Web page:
When it comes to employee development, sometimes it can be hard to know where to start. What are your learning objectives? What skills do your employees need the most? What kind of tools will you use? There are many ways to help team members learn and grow but one of them involves using 360 degree feedback tools. If you’ve never used a 360, they’re a good way to gain insight from multiple parties at once about the skills of an individual. Plus they can be an effective way of improving an employee’s awareness of self and others. So let’s explore what 360 degree feedback really is and how it can help your team.
When should you use 360 degree tools?
It’s most common to see 360s come up in conversation about development or performance reviews. 360s are multi-rater feedback tools that asks a number of people to score an employee on a number of traits or behaviours. Usually raters are a range of peers or bosses in order to have a good cross-section an employee’s work life represented. The data is then compiled so the feedback remains anonymous which is part of the strength of these tools. When used correctly, 360 degree feedback can be the catalyst for change as employees realize how others truly see them and what the perception of their abilities really are. This can be particularly useful when trying to develop employee’s leadership traits as it can give employees more confidence in their skills and a better sense of what they need to continue working on to succeed.
What are the benefits of 360 feedback?
There are many reasons HR professionals or team managers would turn to 360 tools. Some of the benefits include:
Candor: Think about the last time someone asked you for your opinion face-to-face versus in an anonymous survey. Even when you’re comfortable giving in person feedback, sometimes there can be some areas that are difficult to talk about. 360 tools are able to solicit a more candid kind of feedback because everything is anonymous and collected with other raters within a particular category. This allows respondents to be open and direct about their insights which in turn can lead to greater learnings for the subject of the 360.
Insight: When feedback comes from multiple sources, you increase the chance of getting honest insights. Often the structure of these tools helps to reduce discrimination or rater bias because of the size of the pool of information being pulled together. Combining the information that is provided helps certain common opinions or areas for improvement to emerge. Those insights might not have been gained if only one or two people were asked their opinion.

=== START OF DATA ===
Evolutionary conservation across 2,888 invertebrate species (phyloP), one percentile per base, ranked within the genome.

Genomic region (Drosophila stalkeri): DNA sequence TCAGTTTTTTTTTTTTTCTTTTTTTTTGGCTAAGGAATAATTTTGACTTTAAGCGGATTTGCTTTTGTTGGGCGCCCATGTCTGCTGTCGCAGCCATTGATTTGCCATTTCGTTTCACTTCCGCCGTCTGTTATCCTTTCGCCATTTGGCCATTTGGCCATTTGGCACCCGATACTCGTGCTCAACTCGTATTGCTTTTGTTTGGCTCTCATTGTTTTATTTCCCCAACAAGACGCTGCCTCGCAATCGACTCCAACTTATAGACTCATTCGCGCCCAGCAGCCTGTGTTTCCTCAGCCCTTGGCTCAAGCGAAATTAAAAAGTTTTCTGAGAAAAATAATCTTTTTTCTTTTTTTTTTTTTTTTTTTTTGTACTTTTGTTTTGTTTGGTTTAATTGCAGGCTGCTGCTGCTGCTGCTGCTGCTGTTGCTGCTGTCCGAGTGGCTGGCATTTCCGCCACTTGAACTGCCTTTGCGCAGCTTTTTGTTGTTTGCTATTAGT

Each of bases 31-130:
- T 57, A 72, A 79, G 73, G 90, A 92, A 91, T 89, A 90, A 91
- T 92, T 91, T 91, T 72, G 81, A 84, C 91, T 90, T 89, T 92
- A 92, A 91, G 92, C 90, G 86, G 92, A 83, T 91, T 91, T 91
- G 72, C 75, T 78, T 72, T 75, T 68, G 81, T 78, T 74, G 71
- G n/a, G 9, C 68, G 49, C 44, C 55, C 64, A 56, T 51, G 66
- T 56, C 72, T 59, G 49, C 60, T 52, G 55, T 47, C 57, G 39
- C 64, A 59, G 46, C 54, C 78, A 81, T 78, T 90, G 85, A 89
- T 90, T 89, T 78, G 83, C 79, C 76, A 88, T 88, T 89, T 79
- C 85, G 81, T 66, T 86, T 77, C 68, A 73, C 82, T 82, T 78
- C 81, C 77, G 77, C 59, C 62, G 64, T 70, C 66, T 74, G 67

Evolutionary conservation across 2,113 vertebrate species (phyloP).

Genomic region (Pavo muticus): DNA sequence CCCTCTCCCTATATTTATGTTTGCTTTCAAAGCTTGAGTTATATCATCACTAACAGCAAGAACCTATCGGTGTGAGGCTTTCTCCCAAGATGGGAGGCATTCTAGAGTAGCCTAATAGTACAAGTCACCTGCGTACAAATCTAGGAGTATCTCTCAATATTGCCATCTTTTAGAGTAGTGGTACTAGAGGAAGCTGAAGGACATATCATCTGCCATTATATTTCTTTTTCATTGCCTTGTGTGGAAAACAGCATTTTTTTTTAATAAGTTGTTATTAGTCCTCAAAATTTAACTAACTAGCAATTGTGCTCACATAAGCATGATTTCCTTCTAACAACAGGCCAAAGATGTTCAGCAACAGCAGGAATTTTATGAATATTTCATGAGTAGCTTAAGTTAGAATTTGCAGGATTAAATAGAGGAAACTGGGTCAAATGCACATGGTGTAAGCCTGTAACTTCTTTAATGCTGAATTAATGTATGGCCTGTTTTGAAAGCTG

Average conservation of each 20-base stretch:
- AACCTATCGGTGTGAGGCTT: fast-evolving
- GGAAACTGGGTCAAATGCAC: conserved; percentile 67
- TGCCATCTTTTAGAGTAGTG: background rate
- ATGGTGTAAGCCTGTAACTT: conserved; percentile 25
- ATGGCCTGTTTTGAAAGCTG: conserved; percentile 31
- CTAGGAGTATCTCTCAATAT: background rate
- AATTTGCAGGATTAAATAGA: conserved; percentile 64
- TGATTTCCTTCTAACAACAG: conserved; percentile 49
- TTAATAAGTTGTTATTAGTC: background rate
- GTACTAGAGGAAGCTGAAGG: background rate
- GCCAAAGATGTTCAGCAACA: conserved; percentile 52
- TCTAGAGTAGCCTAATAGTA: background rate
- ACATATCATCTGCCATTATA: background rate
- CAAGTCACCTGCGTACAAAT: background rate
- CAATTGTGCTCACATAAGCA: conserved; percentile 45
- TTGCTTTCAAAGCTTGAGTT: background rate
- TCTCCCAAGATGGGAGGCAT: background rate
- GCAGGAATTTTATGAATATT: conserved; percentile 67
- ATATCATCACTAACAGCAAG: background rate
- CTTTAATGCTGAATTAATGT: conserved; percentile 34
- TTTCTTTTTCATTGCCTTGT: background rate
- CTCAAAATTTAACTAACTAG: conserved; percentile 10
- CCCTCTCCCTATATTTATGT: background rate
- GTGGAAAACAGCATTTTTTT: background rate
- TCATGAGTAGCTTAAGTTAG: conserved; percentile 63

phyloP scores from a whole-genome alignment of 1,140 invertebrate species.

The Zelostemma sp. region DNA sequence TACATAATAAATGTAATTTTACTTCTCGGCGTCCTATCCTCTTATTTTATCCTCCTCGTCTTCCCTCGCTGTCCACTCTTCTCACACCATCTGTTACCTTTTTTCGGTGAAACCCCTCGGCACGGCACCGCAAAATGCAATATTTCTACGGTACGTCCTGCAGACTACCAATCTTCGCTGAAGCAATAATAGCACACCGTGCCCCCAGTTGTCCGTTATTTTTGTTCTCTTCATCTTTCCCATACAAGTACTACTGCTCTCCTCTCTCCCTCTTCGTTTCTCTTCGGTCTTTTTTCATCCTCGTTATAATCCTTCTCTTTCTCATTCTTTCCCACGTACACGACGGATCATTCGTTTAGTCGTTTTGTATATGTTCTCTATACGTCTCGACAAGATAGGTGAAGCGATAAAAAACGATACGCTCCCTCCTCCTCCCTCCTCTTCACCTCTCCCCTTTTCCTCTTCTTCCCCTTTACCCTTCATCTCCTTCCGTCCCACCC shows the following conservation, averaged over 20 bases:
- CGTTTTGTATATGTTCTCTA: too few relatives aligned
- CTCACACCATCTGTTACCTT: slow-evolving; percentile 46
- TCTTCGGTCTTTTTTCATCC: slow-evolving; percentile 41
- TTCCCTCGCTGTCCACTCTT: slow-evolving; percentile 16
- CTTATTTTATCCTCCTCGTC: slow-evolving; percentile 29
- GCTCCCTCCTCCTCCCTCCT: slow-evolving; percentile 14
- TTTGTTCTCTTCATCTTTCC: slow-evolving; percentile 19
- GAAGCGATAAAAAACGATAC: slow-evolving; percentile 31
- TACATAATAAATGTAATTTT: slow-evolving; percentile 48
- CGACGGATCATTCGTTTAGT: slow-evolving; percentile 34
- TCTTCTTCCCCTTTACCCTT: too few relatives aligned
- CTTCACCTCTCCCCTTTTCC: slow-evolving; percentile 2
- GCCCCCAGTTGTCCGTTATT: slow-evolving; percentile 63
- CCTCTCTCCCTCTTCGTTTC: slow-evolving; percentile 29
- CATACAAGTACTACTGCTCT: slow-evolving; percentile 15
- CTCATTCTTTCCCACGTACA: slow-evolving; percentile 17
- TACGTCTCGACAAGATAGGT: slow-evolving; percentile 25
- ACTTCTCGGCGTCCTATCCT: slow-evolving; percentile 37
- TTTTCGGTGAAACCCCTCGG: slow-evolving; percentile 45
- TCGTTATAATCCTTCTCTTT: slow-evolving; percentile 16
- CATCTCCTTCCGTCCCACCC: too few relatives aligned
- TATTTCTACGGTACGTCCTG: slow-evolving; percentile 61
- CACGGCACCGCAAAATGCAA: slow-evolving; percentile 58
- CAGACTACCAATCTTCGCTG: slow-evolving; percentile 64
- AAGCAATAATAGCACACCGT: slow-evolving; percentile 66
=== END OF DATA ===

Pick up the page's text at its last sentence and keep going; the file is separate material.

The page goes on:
Pro-tip: Don’t be afraid of feedback or the insights you can gain
Increased self-awareness: When you have the collected insights of those you work with in front of you, it’s hard not to take a good look at what people are saying and really think about those opinions. Going through a 360 can be a revealing process as there is nowhere to hide. And not all the insights you gain may be positive. But facing and internalizing the information learned from a 360 can help employees develop a better understanding of their own abilities and where they fit into the fabric of their team or company. Improving your own self-awareness can help you see any blind spots you may not have been aware of, which can make you a better team member and colleague.
Increased employee engagement: One of the benefits of going through a 360 is you may find your employee or team gets re-engaged. The process itself is simple enough to do and it often creates a feeling of camaraderie or team building to go through one together. Asking for honest feedback is also a great way of establishing an open team culture. You’re telling your team mates that you value their insights and contributions. This can even lead to improved team communication as employees become more motivated to work and grow together.
Read More: Check out these tips to improve team communication
Future growth: 360 tools are also good for figuring out next steps and how to follow up effectively. No development activity should ever be done and then forgotten. Instead, you want to use a 360 tool to start a conversation, rather than end it. The tests are a good starting point to discuss where an employee might be going within the company and what skills they need to improve on in order to get to the next step. 360s can be especially useful to managers when pulling together a learning and development plan for the employee.
360 degree feedback can make a difference
Whether your developing your employees to help them become better leaders or to improve team performance, 360 tools can be a great way to gain a deeper sense of an employee’s true abilities. They’re also useful to strengthen working relationships and to create a culture of openness and honesty. Keep in mind, however, that the feedback process can be intimidating for some so its best to take the time to explain the process to employees and win their buy-in before rolling the assessments out to everyone. But once employees are onboard, 360s can be a powerful tool for collecting a wealth of information at once and can help guide employees toward the next steps in their personal or career development plans. So next time you’re considering the best way to develop your employees, think about using a 360 tool and what your team could achieve with that feedback.
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